In an interview with The Wall Street Journal, Slack CEO Stewart Butterfield didn’t pull any punches in his criticism of Apple’s virtual assistant Siri.
“Apple spent billions of dollars on Siri and worked on it for a very long time with hundreds of engineers and a huge dataset of voices — and it’s f–ing idiotic. Siri is nearly useless,” he said.
Butterfield said Slack is going down a different route to develop future iterations of Slackbot, Slack’s in-built virtual assistant. The company has just hired its first data scientist and plans to partner with existing AI firms rather than trying to develop its product alone.
Right now, Slackbot is rooted in Slack’s messaging system, and can answer questions, provide tips when prompted and perform searches. Slack also has human writers feed the bot witty lines. But Butterfield compared future versions of Slackbot to Samantha, the artificially intelligent software programme voiced by Scarlett Johannson in the film “Her.”
Slackbot won’t really be a sentient AI. But Butterfield wants to give the Q&A tool better natural language processing and machine learning, so it almost seems that way. That could let Slackbot establish when someone is stuck on a project by scanning Slack messages, and offer help.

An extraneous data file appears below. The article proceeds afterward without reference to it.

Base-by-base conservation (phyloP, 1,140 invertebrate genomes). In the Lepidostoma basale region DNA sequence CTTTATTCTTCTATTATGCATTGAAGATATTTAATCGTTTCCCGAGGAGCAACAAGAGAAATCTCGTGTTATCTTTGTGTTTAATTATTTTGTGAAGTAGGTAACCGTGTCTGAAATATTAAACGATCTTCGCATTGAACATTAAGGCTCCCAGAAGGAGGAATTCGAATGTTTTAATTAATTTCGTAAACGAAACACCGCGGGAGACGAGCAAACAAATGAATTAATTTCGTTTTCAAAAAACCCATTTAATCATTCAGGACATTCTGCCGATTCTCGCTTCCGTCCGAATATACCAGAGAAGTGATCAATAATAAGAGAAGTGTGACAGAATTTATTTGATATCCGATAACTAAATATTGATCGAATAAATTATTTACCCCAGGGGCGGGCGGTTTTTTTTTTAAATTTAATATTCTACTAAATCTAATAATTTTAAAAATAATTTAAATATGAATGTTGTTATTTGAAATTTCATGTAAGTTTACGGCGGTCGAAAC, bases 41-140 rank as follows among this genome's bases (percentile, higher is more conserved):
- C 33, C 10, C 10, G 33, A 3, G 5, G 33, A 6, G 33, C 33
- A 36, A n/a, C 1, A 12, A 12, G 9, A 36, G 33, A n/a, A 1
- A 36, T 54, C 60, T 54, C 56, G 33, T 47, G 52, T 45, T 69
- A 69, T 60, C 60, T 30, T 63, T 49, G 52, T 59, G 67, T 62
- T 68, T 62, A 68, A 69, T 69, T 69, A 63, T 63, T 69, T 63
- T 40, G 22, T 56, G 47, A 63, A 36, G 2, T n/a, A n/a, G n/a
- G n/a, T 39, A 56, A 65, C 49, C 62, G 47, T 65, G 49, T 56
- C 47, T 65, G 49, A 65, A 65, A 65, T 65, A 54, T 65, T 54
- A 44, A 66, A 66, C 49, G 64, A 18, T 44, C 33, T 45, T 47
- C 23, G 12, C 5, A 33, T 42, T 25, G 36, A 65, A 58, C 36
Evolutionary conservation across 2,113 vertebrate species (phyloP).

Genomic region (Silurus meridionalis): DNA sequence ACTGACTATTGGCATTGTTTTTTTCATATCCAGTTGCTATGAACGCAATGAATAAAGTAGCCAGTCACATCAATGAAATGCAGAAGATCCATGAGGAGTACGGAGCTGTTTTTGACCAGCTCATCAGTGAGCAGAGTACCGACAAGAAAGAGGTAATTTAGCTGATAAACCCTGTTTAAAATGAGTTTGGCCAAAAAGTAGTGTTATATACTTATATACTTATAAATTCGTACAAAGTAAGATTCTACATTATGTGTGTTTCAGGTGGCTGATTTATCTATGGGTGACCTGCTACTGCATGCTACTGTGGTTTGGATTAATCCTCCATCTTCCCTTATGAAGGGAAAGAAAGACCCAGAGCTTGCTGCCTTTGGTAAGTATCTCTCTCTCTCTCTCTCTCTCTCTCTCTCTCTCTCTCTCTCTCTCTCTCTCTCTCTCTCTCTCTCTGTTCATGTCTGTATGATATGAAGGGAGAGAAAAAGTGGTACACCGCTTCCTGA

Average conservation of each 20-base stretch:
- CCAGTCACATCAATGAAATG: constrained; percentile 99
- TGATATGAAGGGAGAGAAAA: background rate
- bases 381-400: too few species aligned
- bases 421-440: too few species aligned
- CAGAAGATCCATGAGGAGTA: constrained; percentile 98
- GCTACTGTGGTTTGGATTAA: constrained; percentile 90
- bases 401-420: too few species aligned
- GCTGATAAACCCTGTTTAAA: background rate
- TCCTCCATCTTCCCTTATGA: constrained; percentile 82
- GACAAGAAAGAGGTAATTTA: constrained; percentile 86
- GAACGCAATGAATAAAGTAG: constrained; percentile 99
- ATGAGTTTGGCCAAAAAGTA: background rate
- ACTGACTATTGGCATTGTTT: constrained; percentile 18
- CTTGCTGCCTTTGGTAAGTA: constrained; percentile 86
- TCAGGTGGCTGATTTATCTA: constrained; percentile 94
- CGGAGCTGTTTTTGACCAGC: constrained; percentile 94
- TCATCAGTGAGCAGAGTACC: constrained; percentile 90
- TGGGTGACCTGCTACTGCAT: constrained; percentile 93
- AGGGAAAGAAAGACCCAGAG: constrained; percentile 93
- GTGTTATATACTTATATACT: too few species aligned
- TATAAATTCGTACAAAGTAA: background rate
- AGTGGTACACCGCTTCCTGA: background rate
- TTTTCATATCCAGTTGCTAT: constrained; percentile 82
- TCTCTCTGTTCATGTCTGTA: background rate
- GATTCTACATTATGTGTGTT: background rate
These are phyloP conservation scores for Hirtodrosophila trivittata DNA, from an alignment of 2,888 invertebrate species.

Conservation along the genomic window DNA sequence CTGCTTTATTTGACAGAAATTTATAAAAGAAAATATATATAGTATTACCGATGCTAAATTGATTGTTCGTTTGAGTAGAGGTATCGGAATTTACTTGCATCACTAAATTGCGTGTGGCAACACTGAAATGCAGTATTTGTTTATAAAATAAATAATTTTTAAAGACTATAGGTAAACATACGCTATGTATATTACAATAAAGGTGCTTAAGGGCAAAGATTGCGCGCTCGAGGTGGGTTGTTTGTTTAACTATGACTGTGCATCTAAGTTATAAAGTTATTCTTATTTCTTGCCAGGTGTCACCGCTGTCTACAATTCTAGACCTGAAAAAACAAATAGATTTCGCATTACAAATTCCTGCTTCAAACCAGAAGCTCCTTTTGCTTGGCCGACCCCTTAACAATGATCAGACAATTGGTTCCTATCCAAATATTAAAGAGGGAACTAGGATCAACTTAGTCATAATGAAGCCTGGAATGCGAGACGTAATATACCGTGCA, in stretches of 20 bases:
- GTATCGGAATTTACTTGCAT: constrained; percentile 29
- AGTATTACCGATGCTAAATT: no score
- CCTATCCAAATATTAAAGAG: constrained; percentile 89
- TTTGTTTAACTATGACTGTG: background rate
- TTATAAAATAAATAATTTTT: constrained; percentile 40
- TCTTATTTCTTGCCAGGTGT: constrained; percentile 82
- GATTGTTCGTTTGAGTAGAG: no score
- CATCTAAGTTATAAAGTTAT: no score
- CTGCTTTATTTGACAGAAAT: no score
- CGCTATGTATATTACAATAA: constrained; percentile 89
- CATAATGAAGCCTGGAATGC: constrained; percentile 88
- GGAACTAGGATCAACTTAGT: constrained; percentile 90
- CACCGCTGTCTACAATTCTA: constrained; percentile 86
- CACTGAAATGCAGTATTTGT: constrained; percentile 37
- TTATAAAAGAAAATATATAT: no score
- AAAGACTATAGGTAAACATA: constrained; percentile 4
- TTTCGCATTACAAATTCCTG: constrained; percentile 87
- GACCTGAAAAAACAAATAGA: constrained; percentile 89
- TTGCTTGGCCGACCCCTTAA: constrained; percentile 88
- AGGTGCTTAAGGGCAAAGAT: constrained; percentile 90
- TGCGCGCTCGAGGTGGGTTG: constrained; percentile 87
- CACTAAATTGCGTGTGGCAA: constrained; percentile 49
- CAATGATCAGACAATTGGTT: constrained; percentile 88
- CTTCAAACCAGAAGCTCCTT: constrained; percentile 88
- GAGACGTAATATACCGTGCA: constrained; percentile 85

Like Samantha, who speaks to thousands of people at once throughout Spike Jonze’s film, Butterfield wants Slackbot to be able to access a company’s internal infrastructure and connect with everyone on a team simultaneously. Then, it would be able to access details of who is working on what project and who might be on holiday, for example. That information could be used to perform mundane tasks like schedule meetings.
Butterfield believes automating tasks like this could boost a company’s productivity by 20-30%. Slack isn’t the only project trying to streamline people’s lives though. Siri, Google Now, and Microsoft Cortana also focus on boosting productivity, and last month Facebook revealed that it is working on a virtual assistant codenamed “Moneypenny.”